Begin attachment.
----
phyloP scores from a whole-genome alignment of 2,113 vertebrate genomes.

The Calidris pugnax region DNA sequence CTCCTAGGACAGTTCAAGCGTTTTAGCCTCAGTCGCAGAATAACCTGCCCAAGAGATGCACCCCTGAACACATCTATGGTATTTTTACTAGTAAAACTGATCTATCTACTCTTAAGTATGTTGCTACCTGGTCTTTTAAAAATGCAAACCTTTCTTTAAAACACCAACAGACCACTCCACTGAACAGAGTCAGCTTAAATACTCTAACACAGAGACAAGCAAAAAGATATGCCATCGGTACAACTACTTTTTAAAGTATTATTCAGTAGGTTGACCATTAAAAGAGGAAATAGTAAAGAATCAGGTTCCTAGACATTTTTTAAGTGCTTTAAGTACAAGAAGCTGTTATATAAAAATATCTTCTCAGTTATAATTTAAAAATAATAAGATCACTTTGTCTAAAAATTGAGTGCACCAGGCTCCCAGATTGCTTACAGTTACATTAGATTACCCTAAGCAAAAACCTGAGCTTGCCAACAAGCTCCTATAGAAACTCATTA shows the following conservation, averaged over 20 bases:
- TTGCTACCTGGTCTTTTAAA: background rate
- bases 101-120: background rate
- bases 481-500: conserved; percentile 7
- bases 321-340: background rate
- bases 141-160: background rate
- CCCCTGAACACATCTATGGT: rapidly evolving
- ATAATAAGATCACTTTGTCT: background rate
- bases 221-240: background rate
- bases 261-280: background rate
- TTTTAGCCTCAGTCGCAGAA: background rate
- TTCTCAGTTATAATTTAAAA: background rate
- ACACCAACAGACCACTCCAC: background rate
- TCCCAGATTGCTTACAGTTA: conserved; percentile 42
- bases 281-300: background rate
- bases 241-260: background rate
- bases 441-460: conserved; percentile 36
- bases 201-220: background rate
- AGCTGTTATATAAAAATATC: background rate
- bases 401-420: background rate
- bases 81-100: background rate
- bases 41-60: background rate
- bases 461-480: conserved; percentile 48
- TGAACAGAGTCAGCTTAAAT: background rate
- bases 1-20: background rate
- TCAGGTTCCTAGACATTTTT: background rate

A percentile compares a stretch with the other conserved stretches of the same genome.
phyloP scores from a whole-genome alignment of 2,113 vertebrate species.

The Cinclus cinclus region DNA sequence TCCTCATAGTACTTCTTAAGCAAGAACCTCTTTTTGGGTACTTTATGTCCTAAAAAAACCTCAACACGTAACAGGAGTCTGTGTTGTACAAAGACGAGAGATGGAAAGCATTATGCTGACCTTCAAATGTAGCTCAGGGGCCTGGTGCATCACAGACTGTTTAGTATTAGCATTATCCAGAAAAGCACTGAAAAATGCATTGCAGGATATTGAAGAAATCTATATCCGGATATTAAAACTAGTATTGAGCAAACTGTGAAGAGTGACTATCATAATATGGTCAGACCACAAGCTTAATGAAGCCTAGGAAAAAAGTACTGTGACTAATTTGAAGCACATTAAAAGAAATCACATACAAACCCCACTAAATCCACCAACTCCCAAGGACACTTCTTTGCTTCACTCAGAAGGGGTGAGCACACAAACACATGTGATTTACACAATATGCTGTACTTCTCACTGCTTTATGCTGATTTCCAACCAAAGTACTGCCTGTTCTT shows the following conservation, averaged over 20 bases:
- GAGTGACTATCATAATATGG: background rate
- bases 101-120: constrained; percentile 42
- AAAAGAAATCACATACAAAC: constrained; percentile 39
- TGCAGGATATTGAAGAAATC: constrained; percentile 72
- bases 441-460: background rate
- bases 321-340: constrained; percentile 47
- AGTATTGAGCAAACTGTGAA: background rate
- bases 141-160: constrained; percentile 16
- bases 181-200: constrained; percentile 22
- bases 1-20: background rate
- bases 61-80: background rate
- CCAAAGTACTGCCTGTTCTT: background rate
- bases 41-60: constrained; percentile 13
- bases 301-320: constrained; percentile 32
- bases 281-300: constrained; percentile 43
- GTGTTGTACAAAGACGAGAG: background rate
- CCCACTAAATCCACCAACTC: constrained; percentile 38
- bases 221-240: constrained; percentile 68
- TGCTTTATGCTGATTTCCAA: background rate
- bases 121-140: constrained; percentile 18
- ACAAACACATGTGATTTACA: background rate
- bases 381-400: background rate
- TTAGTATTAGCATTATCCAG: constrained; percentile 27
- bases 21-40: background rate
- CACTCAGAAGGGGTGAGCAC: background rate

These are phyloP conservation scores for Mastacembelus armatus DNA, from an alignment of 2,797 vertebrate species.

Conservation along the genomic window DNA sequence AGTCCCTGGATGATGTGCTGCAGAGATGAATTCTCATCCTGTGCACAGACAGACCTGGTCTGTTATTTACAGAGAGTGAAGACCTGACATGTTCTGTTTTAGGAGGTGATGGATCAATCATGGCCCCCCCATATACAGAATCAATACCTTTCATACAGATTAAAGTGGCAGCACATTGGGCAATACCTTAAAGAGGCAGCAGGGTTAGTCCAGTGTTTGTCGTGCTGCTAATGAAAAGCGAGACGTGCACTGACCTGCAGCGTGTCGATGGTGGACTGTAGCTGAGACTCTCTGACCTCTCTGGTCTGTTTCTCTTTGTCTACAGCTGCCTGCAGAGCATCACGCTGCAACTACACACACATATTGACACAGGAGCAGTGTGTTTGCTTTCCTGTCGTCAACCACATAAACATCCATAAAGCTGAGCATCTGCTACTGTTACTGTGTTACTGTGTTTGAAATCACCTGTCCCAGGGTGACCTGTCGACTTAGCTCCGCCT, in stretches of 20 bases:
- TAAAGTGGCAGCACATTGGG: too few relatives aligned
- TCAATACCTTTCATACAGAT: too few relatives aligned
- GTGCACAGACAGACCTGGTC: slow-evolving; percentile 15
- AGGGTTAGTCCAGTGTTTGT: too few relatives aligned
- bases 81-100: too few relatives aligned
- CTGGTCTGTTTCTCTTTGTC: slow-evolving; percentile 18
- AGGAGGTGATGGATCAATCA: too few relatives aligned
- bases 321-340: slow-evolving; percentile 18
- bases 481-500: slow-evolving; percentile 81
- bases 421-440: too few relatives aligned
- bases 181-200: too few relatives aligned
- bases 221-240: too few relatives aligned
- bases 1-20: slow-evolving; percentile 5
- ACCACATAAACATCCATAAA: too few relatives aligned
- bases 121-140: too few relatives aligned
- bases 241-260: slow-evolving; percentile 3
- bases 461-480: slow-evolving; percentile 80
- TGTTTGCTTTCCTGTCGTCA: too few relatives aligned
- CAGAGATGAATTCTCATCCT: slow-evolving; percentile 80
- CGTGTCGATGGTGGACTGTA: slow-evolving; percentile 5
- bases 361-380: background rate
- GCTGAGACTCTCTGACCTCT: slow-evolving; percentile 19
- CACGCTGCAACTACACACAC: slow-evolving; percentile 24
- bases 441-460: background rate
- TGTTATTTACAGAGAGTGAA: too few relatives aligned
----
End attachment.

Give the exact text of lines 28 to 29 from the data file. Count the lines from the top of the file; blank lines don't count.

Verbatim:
A percentile compares a stretch with the other conserved stretches of the same genome.
phyloP scores from a whole-genome alignment of 2,113 vertebrate species.